For our part, staff in our disclosure office will do their best to help you identify writing that has grown too complicated, summaries that don’t summarize and jargon that doesn’t clarify. I encourage you to do what you can – and not wait for rulemaking – to start improving the investor experience.

During conversations with asset managers, boards and practitioners, I have heard more than once that concerns about legal liability, in part, drive the jargon, complexity and length of fund disclosures. I find this line of thinking a bit confusing. The primary purpose of the disclosure requirements under the federal securities laws is to provide investors with information to make an informed investment decision. Informing investors through clear, accessible writing and providing disclosure that meets the legal standard are not mutually exclusive goals. For example, I would encourage you to think about how layered disclosure can help achieve both these goals by allowing funds to provide a roadmap and additional detail. Improving the quality and usefulness of fund disclosure for the benefit of Main Street investors is a goal we should all be able to get behind.

Finally, engage with disclosure staff.

The last point I will make before I move off the topic of disclosure is that we want to work with you. Over the last year, I have seen great engagement from you and many others on our rulemaking agenda. I would like to see the same kind of policy-level engagement on disclosure. Where do fund sponsors see opportunities for disclosure to better serve Main St. investors, and how can we help? What do fund sponsors think is working or not in the review process? When you had a question about a comment received from the review office, did you set up a call or meeting with staff to discuss and understand the reason for the comments? Have you taken the time to explain to your staff reviewer the key drivers for the fund?

I also invite you to engage with staff on fund-specific questions. If you have a fund filing that is straight-forward and merits a selective review approach, tell us. You can put it in your cover letter. We read them, and we, like you, want our disclosure review process to be efficient, targeted and effective.[6] On the other hand, if you have an idea for a novel fund, consider talking with us before you file. In many cases, I think you will find that taking the time for an initial dialogue will ultimately be the most efficient approach.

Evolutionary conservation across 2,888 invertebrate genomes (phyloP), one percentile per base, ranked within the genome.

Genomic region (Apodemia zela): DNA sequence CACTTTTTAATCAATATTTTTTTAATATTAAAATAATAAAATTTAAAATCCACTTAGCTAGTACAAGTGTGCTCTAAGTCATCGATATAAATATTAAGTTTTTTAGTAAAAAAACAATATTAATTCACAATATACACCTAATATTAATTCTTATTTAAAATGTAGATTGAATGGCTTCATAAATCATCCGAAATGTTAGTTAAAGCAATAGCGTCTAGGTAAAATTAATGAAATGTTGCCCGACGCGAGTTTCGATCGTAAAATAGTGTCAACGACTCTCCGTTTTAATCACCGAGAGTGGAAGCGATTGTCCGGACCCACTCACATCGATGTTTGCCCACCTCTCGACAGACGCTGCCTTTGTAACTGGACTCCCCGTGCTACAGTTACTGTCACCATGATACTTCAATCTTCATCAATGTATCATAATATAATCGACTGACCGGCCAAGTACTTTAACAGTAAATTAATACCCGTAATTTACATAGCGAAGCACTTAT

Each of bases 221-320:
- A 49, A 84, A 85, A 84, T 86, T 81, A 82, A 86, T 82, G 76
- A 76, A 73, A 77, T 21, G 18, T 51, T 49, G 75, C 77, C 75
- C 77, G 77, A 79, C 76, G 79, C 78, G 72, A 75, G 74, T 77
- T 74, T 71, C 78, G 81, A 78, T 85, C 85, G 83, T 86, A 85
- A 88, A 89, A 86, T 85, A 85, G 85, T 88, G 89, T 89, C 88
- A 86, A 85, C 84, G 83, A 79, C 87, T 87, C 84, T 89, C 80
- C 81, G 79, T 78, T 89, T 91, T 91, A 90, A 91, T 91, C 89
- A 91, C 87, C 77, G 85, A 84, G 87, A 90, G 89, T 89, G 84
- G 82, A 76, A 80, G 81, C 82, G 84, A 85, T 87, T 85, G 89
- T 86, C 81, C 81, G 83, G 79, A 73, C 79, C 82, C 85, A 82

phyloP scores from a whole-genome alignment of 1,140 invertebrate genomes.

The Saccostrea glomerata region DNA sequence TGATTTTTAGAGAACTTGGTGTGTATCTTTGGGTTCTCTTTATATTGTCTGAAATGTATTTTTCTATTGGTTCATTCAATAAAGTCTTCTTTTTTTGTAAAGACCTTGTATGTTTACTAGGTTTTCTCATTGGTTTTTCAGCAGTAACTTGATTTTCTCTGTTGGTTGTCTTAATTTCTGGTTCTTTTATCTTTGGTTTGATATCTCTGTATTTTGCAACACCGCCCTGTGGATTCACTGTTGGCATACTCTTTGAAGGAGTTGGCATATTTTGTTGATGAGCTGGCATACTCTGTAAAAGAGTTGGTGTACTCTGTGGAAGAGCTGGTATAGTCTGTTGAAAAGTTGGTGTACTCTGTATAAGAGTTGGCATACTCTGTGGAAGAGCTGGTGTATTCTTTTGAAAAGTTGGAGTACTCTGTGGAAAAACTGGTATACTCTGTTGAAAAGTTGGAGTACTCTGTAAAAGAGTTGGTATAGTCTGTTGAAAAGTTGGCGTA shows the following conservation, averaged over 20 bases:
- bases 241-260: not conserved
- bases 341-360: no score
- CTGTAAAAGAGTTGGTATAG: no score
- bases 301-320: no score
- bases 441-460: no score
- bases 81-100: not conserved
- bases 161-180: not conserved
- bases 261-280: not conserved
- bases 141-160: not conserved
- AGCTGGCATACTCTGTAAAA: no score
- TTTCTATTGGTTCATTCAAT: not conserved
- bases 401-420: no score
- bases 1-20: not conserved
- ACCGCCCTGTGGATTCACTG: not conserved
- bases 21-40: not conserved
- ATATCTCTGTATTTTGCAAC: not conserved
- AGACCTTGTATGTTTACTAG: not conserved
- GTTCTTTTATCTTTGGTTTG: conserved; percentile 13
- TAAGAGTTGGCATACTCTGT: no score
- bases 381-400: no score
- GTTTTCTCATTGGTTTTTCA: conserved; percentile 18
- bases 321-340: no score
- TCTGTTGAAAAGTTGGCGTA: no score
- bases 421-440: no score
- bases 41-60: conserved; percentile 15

At the same time, we are trying, from our end, to add greater transparency to our review process. Earlier this year, we re-launched the Division’s disclosure website and posted several Accounting and Disclosure Information notes. These are part of a Division effort to better explain the goals and mechanics of our review process.[7] We are planning to continue adding information that may be helpful to filers and investors. If you have a question that you do not see answered there, let us know.

Derivatives Rulemaking

Switching gears, I want to talk about funds and derivatives. Here is the short background: We can, at least in my view, do better than the current guidance. The Commission most recently started a conversation in 2015, but many commenters were concerned about parts of that proposal. We (as a staff) have heard this feedback and have started with a fresh look. We have spoken with many fund sponsors, and we welcome input from more. We are working toward a recommendation for a re-proposal, but we have not, at this point, settled on an approach.